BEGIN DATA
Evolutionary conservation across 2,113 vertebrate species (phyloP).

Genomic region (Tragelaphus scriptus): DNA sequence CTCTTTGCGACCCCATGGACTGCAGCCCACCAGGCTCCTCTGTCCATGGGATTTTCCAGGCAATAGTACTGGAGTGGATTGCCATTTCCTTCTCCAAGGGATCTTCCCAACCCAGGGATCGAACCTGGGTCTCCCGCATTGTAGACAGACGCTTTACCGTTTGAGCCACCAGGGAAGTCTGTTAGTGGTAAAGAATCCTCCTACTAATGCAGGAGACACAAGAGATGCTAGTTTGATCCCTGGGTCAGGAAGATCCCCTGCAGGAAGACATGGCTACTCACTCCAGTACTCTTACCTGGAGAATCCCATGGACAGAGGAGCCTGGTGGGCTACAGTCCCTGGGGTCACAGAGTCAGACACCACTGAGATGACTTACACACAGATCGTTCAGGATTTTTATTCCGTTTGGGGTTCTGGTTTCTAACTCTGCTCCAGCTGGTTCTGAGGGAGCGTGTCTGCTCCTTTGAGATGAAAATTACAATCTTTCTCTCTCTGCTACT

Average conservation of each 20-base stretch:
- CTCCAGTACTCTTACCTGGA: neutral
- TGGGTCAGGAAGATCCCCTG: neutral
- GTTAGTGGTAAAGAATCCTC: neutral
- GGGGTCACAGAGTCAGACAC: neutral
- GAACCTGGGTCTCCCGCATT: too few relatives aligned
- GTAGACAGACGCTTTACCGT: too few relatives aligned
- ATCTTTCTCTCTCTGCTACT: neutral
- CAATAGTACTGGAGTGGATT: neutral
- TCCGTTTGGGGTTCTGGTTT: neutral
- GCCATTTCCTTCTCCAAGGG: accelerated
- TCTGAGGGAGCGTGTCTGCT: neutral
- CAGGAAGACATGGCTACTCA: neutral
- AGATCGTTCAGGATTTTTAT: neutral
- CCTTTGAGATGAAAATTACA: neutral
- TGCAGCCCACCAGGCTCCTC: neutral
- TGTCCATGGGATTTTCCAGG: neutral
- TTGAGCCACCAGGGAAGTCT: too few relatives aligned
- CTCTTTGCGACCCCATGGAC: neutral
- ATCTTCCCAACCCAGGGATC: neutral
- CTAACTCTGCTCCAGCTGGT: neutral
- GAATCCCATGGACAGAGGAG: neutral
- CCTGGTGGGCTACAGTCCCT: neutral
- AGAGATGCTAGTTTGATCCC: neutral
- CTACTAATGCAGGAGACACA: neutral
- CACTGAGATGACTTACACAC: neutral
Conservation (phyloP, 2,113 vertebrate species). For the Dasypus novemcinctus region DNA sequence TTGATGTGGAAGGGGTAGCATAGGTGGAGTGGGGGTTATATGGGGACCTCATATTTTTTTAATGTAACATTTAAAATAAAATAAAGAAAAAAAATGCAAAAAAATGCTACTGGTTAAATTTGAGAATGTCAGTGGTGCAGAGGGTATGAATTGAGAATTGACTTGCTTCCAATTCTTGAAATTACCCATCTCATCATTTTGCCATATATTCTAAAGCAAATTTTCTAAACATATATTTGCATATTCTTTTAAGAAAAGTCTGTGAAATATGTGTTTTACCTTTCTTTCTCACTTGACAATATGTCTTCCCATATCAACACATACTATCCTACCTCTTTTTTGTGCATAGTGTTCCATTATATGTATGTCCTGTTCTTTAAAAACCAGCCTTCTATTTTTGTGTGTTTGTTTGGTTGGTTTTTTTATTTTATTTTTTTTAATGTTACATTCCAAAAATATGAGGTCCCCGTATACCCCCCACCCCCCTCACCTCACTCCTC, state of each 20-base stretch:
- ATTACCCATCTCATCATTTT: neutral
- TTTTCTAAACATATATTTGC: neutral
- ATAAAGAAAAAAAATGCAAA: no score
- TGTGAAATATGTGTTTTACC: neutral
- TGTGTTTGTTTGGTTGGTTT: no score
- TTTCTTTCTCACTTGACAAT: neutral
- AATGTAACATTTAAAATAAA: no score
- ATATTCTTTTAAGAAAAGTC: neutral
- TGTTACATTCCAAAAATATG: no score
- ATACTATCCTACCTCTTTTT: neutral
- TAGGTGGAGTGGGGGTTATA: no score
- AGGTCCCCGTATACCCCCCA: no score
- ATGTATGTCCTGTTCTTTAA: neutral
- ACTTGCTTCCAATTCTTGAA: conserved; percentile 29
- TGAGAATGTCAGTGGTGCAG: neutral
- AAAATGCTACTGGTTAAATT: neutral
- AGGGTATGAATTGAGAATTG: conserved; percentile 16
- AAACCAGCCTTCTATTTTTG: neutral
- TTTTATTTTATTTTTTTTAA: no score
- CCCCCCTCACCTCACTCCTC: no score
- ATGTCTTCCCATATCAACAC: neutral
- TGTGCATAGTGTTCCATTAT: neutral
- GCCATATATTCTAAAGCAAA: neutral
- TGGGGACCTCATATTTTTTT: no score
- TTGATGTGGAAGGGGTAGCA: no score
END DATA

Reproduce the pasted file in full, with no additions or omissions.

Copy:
Evolutionary conservation across 2,113 vertebrate species (phyloP).

Genomic region (Tragelaphus scriptus): DNA sequence CTCTTTGCGACCCCATGGACTGCAGCCCACCAGGCTCCTCTGTCCATGGGATTTTCCAGGCAATAGTACTGGAGTGGATTGCCATTTCCTTCTCCAAGGGATCTTCCCAACCCAGGGATCGAACCTGGGTCTCCCGCATTGTAGACAGACGCTTTACCGTTTGAGCCACCAGGGAAGTCTGTTAGTGGTAAAGAATCCTCCTACTAATGCAGGAGACACAAGAGATGCTAGTTTGATCCCTGGGTCAGGAAGATCCCCTGCAGGAAGACATGGCTACTCACTCCAGTACTCTTACCTGGAGAATCCCATGGACAGAGGAGCCTGGTGGGCTACAGTCCCTGGGGTCACAGAGTCAGACACCACTGAGATGACTTACACACAGATCGTTCAGGATTTTTATTCCGTTTGGGGTTCTGGTTTCTAACTCTGCTCCAGCTGGTTCTGAGGGAGCGTGTCTGCTCCTTTGAGATGAAAATTACAATCTTTCTCTCTCTGCTACT

Average conservation of each 20-base stretch:
- CTCCAGTACTCTTACCTGGA: neutral
- TGGGTCAGGAAGATCCCCTG: neutral
- GTTAGTGGTAAAGAATCCTC: neutral
- GGGGTCACAGAGTCAGACAC: neutral
- GAACCTGGGTCTCCCGCATT: too few relatives aligned
- GTAGACAGACGCTTTACCGT: too few relatives aligned
- ATCTTTCTCTCTCTGCTACT: neutral
- CAATAGTACTGGAGTGGATT: neutral
- TCCGTTTGGGGTTCTGGTTT: neutral
- GCCATTTCCTTCTCCAAGGG: accelerated
- TCTGAGGGAGCGTGTCTGCT: neutral
- CAGGAAGACATGGCTACTCA: neutral
- AGATCGTTCAGGATTTTTAT: neutral
- CCTTTGAGATGAAAATTACA: neutral
- TGCAGCCCACCAGGCTCCTC: neutral
- TGTCCATGGGATTTTCCAGG: neutral
- TTGAGCCACCAGGGAAGTCT: too few relatives aligned
- CTCTTTGCGACCCCATGGAC: neutral
- ATCTTCCCAACCCAGGGATC: neutral
- CTAACTCTGCTCCAGCTGGT: neutral
- GAATCCCATGGACAGAGGAG: neutral
- CCTGGTGGGCTACAGTCCCT: neutral
- AGAGATGCTAGTTTGATCCC: neutral
- CTACTAATGCAGGAGACACA: neutral
- CACTGAGATGACTTACACAC: neutral
Conservation (phyloP, 2,113 vertebrate species). For the Dasypus novemcinctus region DNA sequence TTGATGTGGAAGGGGTAGCATAGGTGGAGTGGGGGTTATATGGGGACCTCATATTTTTTTAATGTAACATTTAAAATAAAATAAAGAAAAAAAATGCAAAAAAATGCTACTGGTTAAATTTGAGAATGTCAGTGGTGCAGAGGGTATGAATTGAGAATTGACTTGCTTCCAATTCTTGAAATTACCCATCTCATCATTTTGCCATATATTCTAAAGCAAATTTTCTAAACATATATTTGCATATTCTTTTAAGAAAAGTCTGTGAAATATGTGTTTTACCTTTCTTTCTCACTTGACAATATGTCTTCCCATATCAACACATACTATCCTACCTCTTTTTTGTGCATAGTGTTCCATTATATGTATGTCCTGTTCTTTAAAAACCAGCCTTCTATTTTTGTGTGTTTGTTTGGTTGGTTTTTTTATTTTATTTTTTTTAATGTTACATTCCAAAAATATGAGGTCCCCGTATACCCCCCACCCCCCTCACCTCACTCCTC, state of each 20-base stretch:
- ATTACCCATCTCATCATTTT: neutral
- TTTTCTAAACATATATTTGC: neutral
- ATAAAGAAAAAAAATGCAAA: no score
- TGTGAAATATGTGTTTTACC: neutral
- TGTGTTTGTTTGGTTGGTTT: no score
- TTTCTTTCTCACTTGACAAT: neutral
- AATGTAACATTTAAAATAAA: no score
- ATATTCTTTTAAGAAAAGTC: neutral
- TGTTACATTCCAAAAATATG: no score
- ATACTATCCTACCTCTTTTT: neutral
- TAGGTGGAGTGGGGGTTATA: no score
- AGGTCCCCGTATACCCCCCA: no score
- ATGTATGTCCTGTTCTTTAA: neutral
- ACTTGCTTCCAATTCTTGAA: conserved; percentile 29
- TGAGAATGTCAGTGGTGCAG: neutral
- AAAATGCTACTGGTTAAATT: neutral
- AGGGTATGAATTGAGAATTG: conserved; percentile 16
- AAACCAGCCTTCTATTTTTG: neutral
- TTTTATTTTATTTTTTTTAA: no score
- CCCCCCTCACCTCACTCCTC: no score
- ATGTCTTCCCATATCAACAC: neutral
- TGTGCATAGTGTTCCATTAT: neutral
- GCCATATATTCTAAAGCAAA: neutral
- TGGGGACCTCATATTTTTTT: no score
- TTGATGTGGAAGGGGTAGCA: no score